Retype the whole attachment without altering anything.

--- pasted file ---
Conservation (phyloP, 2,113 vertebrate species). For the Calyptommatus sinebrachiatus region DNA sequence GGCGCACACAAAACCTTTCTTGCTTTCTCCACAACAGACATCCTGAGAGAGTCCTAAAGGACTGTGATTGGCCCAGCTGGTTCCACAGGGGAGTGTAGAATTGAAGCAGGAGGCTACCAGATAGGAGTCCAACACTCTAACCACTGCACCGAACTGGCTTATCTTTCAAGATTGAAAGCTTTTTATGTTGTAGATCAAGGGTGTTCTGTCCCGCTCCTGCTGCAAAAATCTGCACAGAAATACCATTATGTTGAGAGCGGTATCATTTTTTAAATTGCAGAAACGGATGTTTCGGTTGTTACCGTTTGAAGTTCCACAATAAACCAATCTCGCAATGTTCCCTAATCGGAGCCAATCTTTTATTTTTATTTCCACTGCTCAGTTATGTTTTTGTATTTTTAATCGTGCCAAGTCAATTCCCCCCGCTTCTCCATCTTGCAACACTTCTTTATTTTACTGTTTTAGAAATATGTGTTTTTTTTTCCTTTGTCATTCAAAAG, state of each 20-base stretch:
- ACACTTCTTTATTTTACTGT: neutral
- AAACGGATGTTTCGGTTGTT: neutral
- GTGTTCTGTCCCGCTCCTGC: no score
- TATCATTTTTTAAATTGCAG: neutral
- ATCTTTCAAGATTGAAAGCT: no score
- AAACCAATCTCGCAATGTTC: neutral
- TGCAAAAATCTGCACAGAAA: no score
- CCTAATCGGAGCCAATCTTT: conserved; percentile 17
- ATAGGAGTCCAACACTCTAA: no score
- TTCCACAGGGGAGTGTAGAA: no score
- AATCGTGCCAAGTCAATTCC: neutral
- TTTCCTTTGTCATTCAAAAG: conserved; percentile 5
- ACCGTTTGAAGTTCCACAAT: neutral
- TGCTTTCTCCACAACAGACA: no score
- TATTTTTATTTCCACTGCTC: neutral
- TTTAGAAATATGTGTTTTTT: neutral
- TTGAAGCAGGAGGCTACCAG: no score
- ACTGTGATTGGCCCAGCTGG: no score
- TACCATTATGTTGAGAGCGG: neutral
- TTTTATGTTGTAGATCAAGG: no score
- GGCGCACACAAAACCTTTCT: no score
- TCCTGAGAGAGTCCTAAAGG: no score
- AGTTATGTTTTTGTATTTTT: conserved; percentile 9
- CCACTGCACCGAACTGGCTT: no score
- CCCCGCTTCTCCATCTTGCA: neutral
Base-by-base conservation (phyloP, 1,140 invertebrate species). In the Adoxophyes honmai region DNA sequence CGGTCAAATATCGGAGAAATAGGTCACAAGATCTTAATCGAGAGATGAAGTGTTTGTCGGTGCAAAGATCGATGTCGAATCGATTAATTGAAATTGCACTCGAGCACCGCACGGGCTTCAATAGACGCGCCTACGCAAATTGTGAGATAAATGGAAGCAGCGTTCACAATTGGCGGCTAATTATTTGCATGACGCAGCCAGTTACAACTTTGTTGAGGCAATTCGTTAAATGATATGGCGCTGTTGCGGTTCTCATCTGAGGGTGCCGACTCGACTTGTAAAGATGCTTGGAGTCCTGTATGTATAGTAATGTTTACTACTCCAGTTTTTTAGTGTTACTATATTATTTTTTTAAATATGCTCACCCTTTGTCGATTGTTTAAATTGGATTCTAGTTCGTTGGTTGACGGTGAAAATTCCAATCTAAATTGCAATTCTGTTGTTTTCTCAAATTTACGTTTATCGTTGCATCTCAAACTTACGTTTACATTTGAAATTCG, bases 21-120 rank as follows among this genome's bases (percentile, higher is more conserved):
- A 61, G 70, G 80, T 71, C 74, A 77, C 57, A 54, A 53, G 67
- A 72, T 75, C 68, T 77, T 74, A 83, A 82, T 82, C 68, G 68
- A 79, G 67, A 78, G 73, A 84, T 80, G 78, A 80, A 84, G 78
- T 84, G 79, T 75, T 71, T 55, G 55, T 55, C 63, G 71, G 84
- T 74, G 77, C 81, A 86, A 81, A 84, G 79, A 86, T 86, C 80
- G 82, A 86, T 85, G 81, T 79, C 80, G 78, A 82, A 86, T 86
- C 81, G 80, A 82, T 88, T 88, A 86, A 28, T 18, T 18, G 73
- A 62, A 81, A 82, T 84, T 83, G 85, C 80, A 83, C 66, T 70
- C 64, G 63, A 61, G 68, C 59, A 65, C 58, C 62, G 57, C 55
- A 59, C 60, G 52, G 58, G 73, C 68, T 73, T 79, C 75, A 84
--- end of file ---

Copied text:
Conservation (phyloP, 2,113 vertebrate species). For the Calyptommatus sinebrachiatus region DNA sequence GGCGCACACAAAACCTTTCTTGCTTTCTCCACAACAGACATCCTGAGAGAGTCCTAAAGGACTGTGATTGGCCCAGCTGGTTCCACAGGGGAGTGTAGAATTGAAGCAGGAGGCTACCAGATAGGAGTCCAACACTCTAACCACTGCACCGAACTGGCTTATCTTTCAAGATTGAAAGCTTTTTATGTTGTAGATCAAGGGTGTTCTGTCCCGCTCCTGCTGCAAAAATCTGCACAGAAATACCATTATGTTGAGAGCGGTATCATTTTTTAAATTGCAGAAACGGATGTTTCGGTTGTTACCGTTTGAAGTTCCACAATAAACCAATCTCGCAATGTTCCCTAATCGGAGCCAATCTTTTATTTTTATTTCCACTGCTCAGTTATGTTTTTGTATTTTTAATCGTGCCAAGTCAATTCCCCCCGCTTCTCCATCTTGCAACACTTCTTTATTTTACTGTTTTAGAAATATGTGTTTTTTTTTCCTTTGTCATTCAAAAG, state of each 20-base stretch:
- ACACTTCTTTATTTTACTGT: neutral
- AAACGGATGTTTCGGTTGTT: neutral
- GTGTTCTGTCCCGCTCCTGC: no score
- TATCATTTTTTAAATTGCAG: neutral
- ATCTTTCAAGATTGAAAGCT: no score
- AAACCAATCTCGCAATGTTC: neutral
- TGCAAAAATCTGCACAGAAA: no score
- CCTAATCGGAGCCAATCTTT: conserved; percentile 17
- ATAGGAGTCCAACACTCTAA: no score
- TTCCACAGGGGAGTGTAGAA: no score
- AATCGTGCCAAGTCAATTCC: neutral
- TTTCCTTTGTCATTCAAAAG: conserved; percentile 5
- ACCGTTTGAAGTTCCACAAT: neutral
- TGCTTTCTCCACAACAGACA: no score
- TATTTTTATTTCCACTGCTC: neutral
- TTTAGAAATATGTGTTTTTT: neutral
- TTGAAGCAGGAGGCTACCAG: no score
- ACTGTGATTGGCCCAGCTGG: no score
- TACCATTATGTTGAGAGCGG: neutral
- TTTTATGTTGTAGATCAAGG: no score
- GGCGCACACAAAACCTTTCT: no score
- TCCTGAGAGAGTCCTAAAGG: no score
- AGTTATGTTTTTGTATTTTT: conserved; percentile 9
- CCACTGCACCGAACTGGCTT: no score
- CCCCGCTTCTCCATCTTGCA: neutral
Base-by-base conservation (phyloP, 1,140 invertebrate species). In the Adoxophyes honmai region DNA sequence CGGTCAAATATCGGAGAAATAGGTCACAAGATCTTAATCGAGAGATGAAGTGTTTGTCGGTGCAAAGATCGATGTCGAATCGATTAATTGAAATTGCACTCGAGCACCGCACGGGCTTCAATAGACGCGCCTACGCAAATTGTGAGATAAATGGAAGCAGCGTTCACAATTGGCGGCTAATTATTTGCATGACGCAGCCAGTTACAACTTTGTTGAGGCAATTCGTTAAATGATATGGCGCTGTTGCGGTTCTCATCTGAGGGTGCCGACTCGACTTGTAAAGATGCTTGGAGTCCTGTATGTATAGTAATGTTTACTACTCCAGTTTTTTAGTGTTACTATATTATTTTTTTAAATATGCTCACCCTTTGTCGATTGTTTAAATTGGATTCTAGTTCGTTGGTTGACGGTGAAAATTCCAATCTAAATTGCAATTCTGTTGTTTTCTCAAATTTACGTTTATCGTTGCATCTCAAACTTACGTTTACATTTGAAATTCG, bases 21-120 rank as follows among this genome's bases (percentile, higher is more conserved):
- A 61, G 70, G 80, T 71, C 74, A 77, C 57, A 54, A 53, G 67
- A 72, T 75, C 68, T 77, T 74, A 83, A 82, T 82, C 68, G 68
- A 79, G 67, A 78, G 73, A 84, T 80, G 78, A 80, A 84, G 78
- T 84, G 79, T 75, T 71, T 55, G 55, T 55, C 63, G 71, G 84
- T 74, G 77, C 81, A 86, A 81, A 84, G 79, A 86, T 86, C 80
- G 82, A 86, T 85, G 81, T 79, C 80, G 78, A 82, A 86, T 86
- C 81, G 80, A 82, T 88, T 88, A 86, A 28, T 18, T 18, G 73
- A 62, A 81, A 82, T 84, T 83, G 85, C 80, A 83, C 66, T 70
- C 64, G 63, A 61, G 68, C 59, A 65, C 58, C 62, G 57, C 55
- A 59, C 60, G 52, G 58, G 73, C 68, T 73, T 79, C 75, A 84